The long-term trend among Western consumers, now being repeated in emerging markets, is towards greater individualism. People are demanding products that are more tailored to their needs and lifestyles, resulting in ever-more specific offerings from manufacturers. Sub-branding and targeting similar groups across regions is a possible answer to this conundrum.
- An evaluation of how leading companies are segmenting their market on the basis of demographics, psychographics, need states and dayparts.
- A review of NPD across FMCG, with an emphasis on multinationals' mega-brands as well as examples from innovative national players.
- Examples of products that meet a need during a specific daypart or occasion.
- Ideas about which segments might form the next growth areas. For example, lactose/gluten intolerant, diabetics, vegetarian, and halal consumers.
- Conclusions based on the lessons of existing brands highlight the importance of balancing brand portfolios and getting the message to consumers right.
- How can manufacturers target niche consumer groups and yet still maintain economies of scale?
- How do major FMCG companies segment consumers beyond the obvious demographic options?
- How can marketers develop products for the health-conscious consumer?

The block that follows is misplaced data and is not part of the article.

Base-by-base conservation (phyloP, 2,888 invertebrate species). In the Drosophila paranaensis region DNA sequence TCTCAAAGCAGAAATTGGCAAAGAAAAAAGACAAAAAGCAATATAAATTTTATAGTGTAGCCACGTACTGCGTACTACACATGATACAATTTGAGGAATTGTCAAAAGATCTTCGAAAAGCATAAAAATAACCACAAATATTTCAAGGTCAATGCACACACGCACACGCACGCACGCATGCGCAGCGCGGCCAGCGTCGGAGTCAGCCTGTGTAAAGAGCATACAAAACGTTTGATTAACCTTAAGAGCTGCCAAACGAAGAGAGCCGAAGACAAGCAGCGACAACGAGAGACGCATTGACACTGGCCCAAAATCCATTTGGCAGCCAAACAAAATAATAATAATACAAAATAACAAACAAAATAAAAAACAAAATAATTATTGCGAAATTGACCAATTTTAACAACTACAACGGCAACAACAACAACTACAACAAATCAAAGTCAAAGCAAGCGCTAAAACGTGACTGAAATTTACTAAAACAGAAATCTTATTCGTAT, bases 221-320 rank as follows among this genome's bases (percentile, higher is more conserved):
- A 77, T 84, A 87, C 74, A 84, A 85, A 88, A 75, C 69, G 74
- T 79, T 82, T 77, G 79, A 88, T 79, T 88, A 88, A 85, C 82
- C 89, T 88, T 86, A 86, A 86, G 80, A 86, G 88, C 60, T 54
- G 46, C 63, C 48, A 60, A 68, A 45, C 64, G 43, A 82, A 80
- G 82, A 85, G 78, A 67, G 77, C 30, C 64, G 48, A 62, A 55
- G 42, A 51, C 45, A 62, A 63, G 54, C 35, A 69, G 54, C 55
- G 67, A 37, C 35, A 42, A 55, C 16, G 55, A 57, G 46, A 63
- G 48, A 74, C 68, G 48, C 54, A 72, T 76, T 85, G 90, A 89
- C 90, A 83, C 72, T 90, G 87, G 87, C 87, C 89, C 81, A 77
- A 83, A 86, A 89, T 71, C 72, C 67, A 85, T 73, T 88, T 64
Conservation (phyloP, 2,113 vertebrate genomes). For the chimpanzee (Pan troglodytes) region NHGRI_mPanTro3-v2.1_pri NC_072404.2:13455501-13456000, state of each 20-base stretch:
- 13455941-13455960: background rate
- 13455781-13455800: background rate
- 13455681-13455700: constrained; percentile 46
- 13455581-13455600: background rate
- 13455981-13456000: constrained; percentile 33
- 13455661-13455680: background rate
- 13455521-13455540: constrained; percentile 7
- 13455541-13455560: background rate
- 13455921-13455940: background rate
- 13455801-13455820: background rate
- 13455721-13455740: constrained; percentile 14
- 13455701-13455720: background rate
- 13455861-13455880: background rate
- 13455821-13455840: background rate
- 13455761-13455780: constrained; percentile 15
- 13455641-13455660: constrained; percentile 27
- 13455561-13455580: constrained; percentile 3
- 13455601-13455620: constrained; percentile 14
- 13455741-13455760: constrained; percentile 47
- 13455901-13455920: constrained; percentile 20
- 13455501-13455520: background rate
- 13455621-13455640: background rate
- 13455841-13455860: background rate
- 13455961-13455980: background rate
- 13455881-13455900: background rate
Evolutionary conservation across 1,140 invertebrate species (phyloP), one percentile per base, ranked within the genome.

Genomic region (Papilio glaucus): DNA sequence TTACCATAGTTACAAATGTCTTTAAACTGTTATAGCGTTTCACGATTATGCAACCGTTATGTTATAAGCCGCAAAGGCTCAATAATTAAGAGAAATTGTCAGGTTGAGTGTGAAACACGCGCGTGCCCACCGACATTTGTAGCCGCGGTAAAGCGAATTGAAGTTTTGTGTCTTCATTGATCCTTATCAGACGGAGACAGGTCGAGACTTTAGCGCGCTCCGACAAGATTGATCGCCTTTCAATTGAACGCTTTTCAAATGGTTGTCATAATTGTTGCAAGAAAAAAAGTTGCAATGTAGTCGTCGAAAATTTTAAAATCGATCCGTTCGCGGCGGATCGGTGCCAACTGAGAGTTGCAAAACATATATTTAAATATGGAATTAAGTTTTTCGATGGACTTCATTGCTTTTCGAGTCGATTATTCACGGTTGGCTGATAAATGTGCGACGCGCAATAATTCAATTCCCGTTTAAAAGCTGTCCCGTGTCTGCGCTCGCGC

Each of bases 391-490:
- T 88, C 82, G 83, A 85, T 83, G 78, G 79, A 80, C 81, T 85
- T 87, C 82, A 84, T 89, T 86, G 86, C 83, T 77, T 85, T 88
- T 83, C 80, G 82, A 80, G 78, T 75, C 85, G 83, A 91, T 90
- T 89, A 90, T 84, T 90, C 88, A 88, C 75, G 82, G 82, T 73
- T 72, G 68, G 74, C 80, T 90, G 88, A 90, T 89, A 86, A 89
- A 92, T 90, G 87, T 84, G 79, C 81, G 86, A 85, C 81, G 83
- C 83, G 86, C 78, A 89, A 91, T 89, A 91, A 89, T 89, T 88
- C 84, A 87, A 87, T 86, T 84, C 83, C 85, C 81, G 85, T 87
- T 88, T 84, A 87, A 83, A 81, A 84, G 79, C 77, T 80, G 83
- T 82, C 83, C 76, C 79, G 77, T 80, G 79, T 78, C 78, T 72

- What impact is the massive expansion and hollowing out of the middle class having?
More NPD is being targeted at particular need states, but to get brand loyalty and premium pricing the needs have to be specific and valued by consumers - they have to see the product fitting into their lifestyle. The product's benefits and the ingredients that deliver on that promise also have to be clearly explained and communicated to consumers.
The concentric rings of consumers that surround a core group of engaged users mean that the potential of the niche might be greater than expected. This is particularly the case if the niche is found in many countries. There could also be further opportunities for customizable products and direct sales.
Many significant niche groups remain untapped. Halal food already accounts for about a fifth of world food trade and 5% of the annual sales of one of the world's leading FMCG companies. Diabetes, meanwhile, is one of the largest and fastest-growing segments in the US food market - a trend that will be replicated in other markets.